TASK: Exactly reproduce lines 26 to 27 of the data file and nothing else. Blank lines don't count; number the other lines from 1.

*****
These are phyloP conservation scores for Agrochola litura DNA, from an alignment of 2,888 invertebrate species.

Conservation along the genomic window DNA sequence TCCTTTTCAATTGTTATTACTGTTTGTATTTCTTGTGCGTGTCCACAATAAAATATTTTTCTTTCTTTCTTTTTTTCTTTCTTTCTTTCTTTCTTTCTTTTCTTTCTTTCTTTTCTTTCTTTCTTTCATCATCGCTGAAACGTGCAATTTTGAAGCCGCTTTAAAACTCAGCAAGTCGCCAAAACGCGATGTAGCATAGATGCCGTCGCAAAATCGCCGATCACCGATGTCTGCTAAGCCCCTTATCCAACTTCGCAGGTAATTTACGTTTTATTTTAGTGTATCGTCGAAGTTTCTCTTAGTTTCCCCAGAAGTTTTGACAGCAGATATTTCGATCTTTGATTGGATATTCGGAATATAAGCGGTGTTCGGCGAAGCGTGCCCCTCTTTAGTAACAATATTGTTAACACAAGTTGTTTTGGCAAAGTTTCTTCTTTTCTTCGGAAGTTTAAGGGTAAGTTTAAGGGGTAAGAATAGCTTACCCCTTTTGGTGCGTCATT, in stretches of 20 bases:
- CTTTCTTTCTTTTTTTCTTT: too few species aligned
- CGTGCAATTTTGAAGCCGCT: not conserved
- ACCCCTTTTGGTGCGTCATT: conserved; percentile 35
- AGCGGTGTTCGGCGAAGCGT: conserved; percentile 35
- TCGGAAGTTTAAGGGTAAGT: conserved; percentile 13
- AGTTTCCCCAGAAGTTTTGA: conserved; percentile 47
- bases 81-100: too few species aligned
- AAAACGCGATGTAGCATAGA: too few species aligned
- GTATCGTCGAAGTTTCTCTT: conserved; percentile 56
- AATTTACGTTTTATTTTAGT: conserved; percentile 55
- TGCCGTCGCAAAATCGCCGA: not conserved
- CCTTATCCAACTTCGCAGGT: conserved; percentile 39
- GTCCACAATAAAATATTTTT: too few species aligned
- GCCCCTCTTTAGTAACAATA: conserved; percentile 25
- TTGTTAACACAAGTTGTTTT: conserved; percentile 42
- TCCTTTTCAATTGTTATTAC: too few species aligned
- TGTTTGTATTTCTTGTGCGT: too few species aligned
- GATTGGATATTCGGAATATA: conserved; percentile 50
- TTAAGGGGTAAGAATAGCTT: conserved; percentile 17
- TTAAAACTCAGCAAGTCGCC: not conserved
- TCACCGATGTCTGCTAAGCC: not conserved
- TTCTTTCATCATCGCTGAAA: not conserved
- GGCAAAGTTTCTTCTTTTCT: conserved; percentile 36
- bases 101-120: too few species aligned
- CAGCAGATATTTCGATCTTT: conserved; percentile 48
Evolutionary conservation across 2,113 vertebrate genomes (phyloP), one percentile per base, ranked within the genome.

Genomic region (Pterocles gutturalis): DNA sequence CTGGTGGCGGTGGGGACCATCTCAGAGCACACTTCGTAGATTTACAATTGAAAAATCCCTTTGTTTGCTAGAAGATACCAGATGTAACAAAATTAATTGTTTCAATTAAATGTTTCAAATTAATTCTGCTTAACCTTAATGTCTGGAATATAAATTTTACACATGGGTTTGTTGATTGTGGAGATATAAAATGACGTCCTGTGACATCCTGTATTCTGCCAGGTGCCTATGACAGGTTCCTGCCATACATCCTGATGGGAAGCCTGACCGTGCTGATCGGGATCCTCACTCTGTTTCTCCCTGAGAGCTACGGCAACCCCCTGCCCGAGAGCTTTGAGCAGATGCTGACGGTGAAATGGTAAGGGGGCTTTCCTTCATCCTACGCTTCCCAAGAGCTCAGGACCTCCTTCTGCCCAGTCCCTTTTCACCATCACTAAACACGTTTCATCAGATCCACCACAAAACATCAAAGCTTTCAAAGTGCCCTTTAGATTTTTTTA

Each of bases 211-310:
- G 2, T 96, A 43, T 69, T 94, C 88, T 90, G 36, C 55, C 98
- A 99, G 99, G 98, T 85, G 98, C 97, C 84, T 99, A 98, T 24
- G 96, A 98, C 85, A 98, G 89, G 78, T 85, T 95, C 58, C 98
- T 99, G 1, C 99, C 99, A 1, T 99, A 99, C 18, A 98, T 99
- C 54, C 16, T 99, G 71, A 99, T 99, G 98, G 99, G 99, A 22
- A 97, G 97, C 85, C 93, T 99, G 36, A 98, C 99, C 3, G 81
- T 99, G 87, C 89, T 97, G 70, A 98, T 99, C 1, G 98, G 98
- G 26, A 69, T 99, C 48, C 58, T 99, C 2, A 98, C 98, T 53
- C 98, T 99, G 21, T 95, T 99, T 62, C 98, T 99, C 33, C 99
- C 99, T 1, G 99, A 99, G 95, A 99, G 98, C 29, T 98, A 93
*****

- bases 101-120: too few species aligned
- CAGCAGATATTTCGATCTTT: conserved; percentile 48